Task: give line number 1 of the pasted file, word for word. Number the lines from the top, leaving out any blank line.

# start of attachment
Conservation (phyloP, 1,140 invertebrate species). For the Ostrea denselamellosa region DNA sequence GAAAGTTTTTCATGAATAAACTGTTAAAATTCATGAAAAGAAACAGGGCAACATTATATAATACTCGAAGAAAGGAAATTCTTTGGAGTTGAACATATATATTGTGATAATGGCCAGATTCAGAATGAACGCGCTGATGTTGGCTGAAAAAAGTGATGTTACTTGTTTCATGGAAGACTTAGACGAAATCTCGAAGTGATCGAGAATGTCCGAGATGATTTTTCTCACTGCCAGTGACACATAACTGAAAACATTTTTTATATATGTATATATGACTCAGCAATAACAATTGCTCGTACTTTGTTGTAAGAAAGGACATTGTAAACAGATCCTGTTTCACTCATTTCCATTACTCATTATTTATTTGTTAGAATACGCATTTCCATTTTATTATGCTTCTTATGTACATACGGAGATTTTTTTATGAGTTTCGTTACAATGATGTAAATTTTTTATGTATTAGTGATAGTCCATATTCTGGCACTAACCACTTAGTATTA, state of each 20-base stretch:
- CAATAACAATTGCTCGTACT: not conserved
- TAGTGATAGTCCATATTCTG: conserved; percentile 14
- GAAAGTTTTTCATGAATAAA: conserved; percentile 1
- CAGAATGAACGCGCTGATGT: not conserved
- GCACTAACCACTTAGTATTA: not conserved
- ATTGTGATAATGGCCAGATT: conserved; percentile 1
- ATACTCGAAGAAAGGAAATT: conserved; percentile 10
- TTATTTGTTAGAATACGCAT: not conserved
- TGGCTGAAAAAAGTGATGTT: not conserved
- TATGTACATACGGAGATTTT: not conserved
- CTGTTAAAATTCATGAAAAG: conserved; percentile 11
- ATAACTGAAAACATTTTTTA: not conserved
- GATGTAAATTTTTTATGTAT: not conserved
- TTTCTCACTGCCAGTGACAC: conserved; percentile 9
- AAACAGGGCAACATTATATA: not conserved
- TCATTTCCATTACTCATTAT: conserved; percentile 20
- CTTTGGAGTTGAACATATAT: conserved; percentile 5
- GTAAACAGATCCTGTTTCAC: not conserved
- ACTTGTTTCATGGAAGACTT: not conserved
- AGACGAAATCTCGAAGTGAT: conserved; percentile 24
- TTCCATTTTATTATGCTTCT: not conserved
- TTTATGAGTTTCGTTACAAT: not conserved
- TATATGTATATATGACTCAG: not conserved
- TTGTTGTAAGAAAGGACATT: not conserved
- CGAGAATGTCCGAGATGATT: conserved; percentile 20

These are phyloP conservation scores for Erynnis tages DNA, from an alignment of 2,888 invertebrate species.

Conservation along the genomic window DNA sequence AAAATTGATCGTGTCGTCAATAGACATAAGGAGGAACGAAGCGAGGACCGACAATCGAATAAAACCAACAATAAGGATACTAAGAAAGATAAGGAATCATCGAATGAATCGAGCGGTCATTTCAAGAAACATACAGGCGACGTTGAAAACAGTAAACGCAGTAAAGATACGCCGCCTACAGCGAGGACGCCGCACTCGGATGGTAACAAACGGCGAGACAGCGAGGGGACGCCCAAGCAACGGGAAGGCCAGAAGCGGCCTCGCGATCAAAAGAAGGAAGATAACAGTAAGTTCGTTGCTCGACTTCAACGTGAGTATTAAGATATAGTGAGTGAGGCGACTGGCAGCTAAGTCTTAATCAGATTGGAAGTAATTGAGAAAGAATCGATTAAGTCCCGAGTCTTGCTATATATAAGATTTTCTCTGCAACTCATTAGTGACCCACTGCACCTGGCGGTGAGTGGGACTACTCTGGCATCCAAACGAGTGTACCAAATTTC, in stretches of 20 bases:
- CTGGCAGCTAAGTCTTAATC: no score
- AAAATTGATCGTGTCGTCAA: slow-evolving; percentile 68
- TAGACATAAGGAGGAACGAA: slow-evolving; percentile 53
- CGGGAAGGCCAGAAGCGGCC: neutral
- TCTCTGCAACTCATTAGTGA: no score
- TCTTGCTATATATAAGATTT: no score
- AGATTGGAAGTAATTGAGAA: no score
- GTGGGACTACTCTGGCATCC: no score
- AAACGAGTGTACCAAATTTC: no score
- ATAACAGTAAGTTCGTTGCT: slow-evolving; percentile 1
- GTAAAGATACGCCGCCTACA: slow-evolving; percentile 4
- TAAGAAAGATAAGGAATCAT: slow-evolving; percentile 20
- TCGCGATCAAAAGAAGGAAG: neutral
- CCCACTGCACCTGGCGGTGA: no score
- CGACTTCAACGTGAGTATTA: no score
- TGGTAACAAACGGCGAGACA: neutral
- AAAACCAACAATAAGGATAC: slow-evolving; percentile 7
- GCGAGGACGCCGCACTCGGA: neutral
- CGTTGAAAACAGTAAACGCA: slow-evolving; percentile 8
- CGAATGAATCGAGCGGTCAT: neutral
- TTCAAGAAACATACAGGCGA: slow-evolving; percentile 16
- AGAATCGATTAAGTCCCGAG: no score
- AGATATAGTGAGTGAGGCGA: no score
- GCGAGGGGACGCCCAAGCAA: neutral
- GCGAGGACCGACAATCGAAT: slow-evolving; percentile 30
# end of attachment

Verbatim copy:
Conservation (phyloP, 1,140 invertebrate species). For the Ostrea denselamellosa region DNA sequence GAAAGTTTTTCATGAATAAACTGTTAAAATTCATGAAAAGAAACAGGGCAACATTATATAATACTCGAAGAAAGGAAATTCTTTGGAGTTGAACATATATATTGTGATAATGGCCAGATTCAGAATGAACGCGCTGATGTTGGCTGAAAAAAGTGATGTTACTTGTTTCATGGAAGACTTAGACGAAATCTCGAAGTGATCGAGAATGTCCGAGATGATTTTTCTCACTGCCAGTGACACATAACTGAAAACATTTTTTATATATGTATATATGACTCAGCAATAACAATTGCTCGTACTTTGTTGTAAGAAAGGACATTGTAAACAGATCCTGTTTCACTCATTTCCATTACTCATTATTTATTTGTTAGAATACGCATTTCCATTTTATTATGCTTCTTATGTACATACGGAGATTTTTTTATGAGTTTCGTTACAATGATGTAAATTTTTTATGTATTAGTGATAGTCCATATTCTGGCACTAACCACTTAGTATTA, state of each 20-base stretch: